HR-pQCT analysis

Mean erosion number (sum of erosions detected in the 16 compartments) was 5.70 at baseline with a small and nonsignificant (P = 0.338) increase to 6.13 at follow-up. Similarly, erosion scores (the sum of erosion scores in the 16 compartments) showed a tendency to increase after one year with a mean score of 5.30 at baseline and 5.50 at follow-up. Osteophytes were generally small in RA, as reported previously [2], and showed similar dynamics as bone erosions with slight increases at follow-up. Mean osteophyte numbers were 3.40 at baseline and 3.60 at follow-up, mean osteophyte score was 4.18 at baseline and 4.53 at follow-up (Table 1). ICC for inter-reader reliability ranged from 0.57 through 0.95 (worst correlation: the sum of osteophyte counts at baseline; best correlation: the sum of erosion scores at follow-up) with a mean ICC of 0.79.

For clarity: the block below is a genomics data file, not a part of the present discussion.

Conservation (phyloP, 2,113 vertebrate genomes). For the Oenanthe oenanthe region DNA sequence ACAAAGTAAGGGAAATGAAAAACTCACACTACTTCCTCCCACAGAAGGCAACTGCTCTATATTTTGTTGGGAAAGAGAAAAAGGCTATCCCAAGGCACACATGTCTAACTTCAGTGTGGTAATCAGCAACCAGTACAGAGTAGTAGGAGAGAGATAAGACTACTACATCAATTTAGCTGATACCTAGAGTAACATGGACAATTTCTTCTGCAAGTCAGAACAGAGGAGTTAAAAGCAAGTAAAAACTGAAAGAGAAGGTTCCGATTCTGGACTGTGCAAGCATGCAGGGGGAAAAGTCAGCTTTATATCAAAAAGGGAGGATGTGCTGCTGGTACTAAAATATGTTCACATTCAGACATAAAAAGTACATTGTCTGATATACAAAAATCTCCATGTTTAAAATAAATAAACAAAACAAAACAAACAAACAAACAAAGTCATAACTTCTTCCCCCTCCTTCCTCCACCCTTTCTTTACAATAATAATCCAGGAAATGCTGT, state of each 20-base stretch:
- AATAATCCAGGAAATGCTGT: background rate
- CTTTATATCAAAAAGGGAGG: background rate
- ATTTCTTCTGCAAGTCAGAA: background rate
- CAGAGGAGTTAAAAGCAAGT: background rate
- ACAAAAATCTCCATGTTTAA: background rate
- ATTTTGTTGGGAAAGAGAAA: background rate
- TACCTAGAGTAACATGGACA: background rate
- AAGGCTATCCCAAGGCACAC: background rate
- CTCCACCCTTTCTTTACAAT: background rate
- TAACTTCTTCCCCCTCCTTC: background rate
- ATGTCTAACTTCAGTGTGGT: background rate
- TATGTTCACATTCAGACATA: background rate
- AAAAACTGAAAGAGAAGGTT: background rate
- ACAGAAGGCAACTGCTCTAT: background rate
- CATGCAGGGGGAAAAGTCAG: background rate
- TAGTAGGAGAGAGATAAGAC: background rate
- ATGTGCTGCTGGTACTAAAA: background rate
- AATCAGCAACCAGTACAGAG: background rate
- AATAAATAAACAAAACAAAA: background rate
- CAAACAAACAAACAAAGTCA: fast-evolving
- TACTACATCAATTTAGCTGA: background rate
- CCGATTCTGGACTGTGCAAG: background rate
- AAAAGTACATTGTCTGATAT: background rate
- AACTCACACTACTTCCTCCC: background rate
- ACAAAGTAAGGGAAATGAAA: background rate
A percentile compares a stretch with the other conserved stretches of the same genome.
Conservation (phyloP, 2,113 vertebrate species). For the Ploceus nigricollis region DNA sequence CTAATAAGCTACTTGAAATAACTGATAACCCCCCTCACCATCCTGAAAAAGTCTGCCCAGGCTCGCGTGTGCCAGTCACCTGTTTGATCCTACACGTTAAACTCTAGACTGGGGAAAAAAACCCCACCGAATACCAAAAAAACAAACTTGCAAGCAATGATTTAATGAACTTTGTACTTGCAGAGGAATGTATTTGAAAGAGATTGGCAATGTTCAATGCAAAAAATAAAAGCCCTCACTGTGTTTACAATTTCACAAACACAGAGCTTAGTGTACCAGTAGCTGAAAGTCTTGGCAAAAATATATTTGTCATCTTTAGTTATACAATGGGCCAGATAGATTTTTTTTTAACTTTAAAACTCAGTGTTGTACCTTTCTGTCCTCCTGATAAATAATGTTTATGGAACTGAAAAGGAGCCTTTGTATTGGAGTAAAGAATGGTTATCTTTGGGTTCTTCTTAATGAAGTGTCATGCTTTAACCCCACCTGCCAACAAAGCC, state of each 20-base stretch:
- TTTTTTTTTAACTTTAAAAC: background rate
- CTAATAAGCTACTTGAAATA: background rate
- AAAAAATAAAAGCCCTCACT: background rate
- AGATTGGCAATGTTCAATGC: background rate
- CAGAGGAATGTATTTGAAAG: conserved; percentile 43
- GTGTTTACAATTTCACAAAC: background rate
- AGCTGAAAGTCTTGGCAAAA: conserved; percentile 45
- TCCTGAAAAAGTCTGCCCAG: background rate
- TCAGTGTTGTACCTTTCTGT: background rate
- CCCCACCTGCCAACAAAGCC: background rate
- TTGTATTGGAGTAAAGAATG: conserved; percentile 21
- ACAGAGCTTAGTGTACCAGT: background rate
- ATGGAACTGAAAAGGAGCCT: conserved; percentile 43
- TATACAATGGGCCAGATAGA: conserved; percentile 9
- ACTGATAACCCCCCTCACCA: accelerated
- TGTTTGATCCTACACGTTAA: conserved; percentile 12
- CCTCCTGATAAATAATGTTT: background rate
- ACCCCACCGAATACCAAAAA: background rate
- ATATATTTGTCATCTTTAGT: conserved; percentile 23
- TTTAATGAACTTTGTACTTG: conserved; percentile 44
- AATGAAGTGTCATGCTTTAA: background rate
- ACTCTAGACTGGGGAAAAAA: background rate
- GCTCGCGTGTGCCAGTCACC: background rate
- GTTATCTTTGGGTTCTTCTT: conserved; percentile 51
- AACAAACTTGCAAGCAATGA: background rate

Table 1 Results from the high-resolution peripheral quantitative computed tomography

Bone biomarkers

For bone resorption, CTX-I and TRAP5b were assessed. Both showed comparable levels at baseline and one year follow-up (CTX-I: baseline 0.34 (± 0.199) ng/ml, follow-up 0.34 (± 0.21) ng/ml; TRAP5b: baseline 2.40 (± 1.25) U/L, follow-up 2.42 (± 1.14) U/L). Bone formation was comparable between baseline and follow-up samples, with only minimal nonsignificant differences for BAP and OC (BAP: baseline 21.92 (± 12.19) U/L, follow-up 20.48 (± 6.91) U/L; OC: at baseline 12.48 (± 7.34) ng/ml, follow-up 11.15 (± 6.02) ng/ml). For calcium metabolism, PTH and vitamin D were analyzed. PTH slightly increased from baseline to follow-up (baseline 14.74 (± 7.98) U/L, follow-up 17.52 (± 9.55) U/L), although differences were not significant, whereas vitamin D showed virtually identical levels at baseline and follow-up (baseline 63.66 (± 29.61) ng/ml, follow-up 63.31 (± 31.14) ng/ml). These data are demonstrated in Table 2.

Table 2 Results from the bone biomarker analysis